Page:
Recently a Jewish dad who questioned his child’s classroom assignment is called a neo-Nazi by the president of the local teacher’s union. Click here for full article posted at FOX News on November 6, 2013.
The controversy about this classroom assignment highlights the problem of using the classroom for indoctrination vs. education. Since the Common Core Standards emphasize the importance of “non-fiction” reading skills (otherwise described as “informational text”), it is important that educators use good judgement in selecting the text to study.
When the teacher responds that “the lesson was not about politics – it was about literacy”, the teacher is clearly disingenuous.
For those that are not aware of one of the latest pedagogical techniques, “Close reading” requires the student to analyze a section of text without any external context ….the potential for indoctrination vs education is huge.
The concerns of this parent is an excellent example. Apparently the teacher and the president of the local teachers union are clueless. Making disparaging remarks about the parent vs. addressing the issue in an adult way is unacceptable. In the current political climate, it should be the responsibility of teachers to carefully select informational text that avoid controversial issues. If they insist on expecting students to read informational text that have controversial topics then it is the responsibility of the teacher to present the text “in context”. In other words, present both sides (or the many sides) of the issue and use the lesson as an exercise in “critical thinking” vs. “reading skills”.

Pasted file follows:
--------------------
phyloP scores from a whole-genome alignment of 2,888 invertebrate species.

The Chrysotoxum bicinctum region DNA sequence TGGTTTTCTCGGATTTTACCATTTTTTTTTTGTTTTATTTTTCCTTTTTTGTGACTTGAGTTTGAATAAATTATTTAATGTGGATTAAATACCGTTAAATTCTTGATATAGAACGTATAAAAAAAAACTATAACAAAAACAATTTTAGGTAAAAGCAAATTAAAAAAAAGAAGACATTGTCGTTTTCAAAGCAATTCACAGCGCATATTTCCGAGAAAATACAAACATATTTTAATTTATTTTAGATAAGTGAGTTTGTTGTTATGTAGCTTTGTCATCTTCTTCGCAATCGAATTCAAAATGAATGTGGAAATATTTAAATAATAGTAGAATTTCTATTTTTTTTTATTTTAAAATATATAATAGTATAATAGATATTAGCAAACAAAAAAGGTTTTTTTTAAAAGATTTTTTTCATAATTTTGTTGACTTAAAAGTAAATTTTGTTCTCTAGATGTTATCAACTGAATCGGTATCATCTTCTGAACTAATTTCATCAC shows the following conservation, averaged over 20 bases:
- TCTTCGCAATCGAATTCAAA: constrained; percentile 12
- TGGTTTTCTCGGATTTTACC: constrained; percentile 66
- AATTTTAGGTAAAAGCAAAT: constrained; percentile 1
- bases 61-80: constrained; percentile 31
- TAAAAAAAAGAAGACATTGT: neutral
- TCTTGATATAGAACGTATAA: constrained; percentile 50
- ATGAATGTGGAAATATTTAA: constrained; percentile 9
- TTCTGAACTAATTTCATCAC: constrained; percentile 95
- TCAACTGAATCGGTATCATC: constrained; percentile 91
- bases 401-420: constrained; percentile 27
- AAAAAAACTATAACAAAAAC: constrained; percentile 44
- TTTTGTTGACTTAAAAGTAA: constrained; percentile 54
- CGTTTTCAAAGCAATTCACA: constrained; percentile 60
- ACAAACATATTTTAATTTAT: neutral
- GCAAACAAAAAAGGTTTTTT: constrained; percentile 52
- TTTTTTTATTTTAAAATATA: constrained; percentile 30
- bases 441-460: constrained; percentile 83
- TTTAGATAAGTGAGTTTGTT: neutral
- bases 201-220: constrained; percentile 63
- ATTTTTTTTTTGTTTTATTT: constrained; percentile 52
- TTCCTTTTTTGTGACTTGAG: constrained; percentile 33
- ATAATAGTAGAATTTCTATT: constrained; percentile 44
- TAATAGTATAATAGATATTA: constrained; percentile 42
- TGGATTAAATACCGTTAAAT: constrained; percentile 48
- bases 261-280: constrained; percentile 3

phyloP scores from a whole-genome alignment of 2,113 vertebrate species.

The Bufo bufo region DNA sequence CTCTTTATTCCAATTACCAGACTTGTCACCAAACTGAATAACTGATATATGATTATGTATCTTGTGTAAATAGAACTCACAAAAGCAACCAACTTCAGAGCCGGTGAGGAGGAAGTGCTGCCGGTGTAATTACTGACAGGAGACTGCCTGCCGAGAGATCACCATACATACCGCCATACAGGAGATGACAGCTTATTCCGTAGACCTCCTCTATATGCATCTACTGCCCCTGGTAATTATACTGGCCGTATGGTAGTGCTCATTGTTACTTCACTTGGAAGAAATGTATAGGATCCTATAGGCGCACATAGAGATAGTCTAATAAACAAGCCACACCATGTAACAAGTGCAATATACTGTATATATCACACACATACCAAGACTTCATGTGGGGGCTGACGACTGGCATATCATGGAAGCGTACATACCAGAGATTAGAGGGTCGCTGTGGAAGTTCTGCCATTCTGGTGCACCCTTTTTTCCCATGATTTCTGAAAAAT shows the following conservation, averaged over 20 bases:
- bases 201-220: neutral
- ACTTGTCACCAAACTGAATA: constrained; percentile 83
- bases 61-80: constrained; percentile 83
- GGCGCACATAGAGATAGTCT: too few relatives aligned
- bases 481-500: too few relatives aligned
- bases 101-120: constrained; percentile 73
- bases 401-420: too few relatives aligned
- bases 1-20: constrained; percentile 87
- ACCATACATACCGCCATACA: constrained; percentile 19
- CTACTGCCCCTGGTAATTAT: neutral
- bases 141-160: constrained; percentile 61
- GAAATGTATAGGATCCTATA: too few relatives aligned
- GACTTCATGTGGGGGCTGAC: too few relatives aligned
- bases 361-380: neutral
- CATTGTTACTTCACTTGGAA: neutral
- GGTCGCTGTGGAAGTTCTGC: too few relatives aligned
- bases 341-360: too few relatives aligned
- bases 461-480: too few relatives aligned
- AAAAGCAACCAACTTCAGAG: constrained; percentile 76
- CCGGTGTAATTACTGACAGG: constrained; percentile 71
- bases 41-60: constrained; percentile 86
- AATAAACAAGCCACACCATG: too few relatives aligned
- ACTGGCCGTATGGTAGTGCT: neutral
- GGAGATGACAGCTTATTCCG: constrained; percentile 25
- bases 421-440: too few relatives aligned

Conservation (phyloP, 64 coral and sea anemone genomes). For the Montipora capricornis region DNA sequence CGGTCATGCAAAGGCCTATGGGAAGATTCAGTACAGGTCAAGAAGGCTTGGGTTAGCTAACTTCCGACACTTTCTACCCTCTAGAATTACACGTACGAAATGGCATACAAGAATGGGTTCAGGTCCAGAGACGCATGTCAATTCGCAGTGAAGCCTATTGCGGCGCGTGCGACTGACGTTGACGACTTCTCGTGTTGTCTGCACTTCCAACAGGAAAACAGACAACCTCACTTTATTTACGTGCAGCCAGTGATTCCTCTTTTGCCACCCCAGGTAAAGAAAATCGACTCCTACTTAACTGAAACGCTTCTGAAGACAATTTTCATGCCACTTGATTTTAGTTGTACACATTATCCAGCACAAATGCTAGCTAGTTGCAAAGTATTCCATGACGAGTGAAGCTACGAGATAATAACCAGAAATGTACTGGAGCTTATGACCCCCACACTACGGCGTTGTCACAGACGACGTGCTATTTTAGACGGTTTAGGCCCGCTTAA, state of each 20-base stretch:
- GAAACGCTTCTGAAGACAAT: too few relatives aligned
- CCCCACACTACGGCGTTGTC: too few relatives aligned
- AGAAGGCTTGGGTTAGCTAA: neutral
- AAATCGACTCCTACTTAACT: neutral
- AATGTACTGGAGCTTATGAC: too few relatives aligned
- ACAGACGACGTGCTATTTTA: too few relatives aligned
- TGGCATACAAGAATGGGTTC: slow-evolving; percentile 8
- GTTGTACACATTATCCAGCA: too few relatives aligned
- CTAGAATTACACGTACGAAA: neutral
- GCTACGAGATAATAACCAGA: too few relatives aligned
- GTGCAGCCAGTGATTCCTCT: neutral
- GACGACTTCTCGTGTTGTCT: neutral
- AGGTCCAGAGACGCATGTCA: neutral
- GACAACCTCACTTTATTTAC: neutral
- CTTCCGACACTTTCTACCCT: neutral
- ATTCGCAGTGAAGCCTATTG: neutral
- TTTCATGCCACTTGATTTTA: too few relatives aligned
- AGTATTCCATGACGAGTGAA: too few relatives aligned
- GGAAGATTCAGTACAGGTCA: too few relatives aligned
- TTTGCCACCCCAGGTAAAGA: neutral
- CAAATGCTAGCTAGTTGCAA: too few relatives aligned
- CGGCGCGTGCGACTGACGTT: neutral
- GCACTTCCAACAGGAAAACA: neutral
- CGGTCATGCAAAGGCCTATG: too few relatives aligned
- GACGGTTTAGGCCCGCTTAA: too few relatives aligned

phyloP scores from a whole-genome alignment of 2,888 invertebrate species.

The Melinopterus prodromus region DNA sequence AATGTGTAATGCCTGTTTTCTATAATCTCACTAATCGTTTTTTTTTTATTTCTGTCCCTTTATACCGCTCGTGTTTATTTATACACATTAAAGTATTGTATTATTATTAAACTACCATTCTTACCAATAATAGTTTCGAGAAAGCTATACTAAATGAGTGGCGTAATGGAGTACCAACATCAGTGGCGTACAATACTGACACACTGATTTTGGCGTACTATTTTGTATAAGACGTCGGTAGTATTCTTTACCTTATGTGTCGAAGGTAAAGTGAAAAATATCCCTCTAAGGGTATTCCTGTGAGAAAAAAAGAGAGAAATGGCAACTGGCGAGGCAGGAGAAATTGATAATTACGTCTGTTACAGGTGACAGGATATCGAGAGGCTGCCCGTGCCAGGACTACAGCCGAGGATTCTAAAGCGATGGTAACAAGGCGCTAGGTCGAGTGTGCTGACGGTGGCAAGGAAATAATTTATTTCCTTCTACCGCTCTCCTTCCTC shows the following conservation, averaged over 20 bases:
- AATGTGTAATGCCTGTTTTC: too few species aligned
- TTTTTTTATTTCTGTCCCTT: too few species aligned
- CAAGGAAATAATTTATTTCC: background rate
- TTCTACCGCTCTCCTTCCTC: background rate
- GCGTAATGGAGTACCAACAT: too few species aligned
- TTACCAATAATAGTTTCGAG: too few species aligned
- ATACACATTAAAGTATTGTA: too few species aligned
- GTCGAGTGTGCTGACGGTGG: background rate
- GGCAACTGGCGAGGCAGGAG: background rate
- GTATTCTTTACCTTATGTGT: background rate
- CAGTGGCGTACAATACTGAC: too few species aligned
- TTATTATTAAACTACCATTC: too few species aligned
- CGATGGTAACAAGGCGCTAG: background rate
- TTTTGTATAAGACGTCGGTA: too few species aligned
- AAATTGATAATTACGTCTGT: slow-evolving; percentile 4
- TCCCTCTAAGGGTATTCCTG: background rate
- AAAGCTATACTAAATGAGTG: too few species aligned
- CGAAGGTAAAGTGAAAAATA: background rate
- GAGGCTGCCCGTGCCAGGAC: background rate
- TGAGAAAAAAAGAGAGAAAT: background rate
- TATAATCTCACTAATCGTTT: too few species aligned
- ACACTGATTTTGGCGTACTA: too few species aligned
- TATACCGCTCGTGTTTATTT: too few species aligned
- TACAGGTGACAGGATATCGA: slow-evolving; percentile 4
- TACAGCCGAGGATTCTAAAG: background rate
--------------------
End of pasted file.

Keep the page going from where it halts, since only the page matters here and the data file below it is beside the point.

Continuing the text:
A friend of mine who is a parent with a student in high school recently showed me a reading assignment (from 10th grade English class) that also presented a controversial subject (in this case
evolution). The article was clearly biased and was used as a “close reading” assignment vs. a vehicle
to investigate the issues surrounding the theory of evolution. I would think that evolution would best be covered in a Science Class vs. an English class.
Parents need to be aware of this problem and speak up. Please read these reference articles for additional information about “Close Reading”
Speaking Back to the Common Core, Thomas Newkirk
Professor at Univ. of NH (PDF file)
Background Knowledge & Close Reading posted at Institute for Learning by Vivian Mihalakis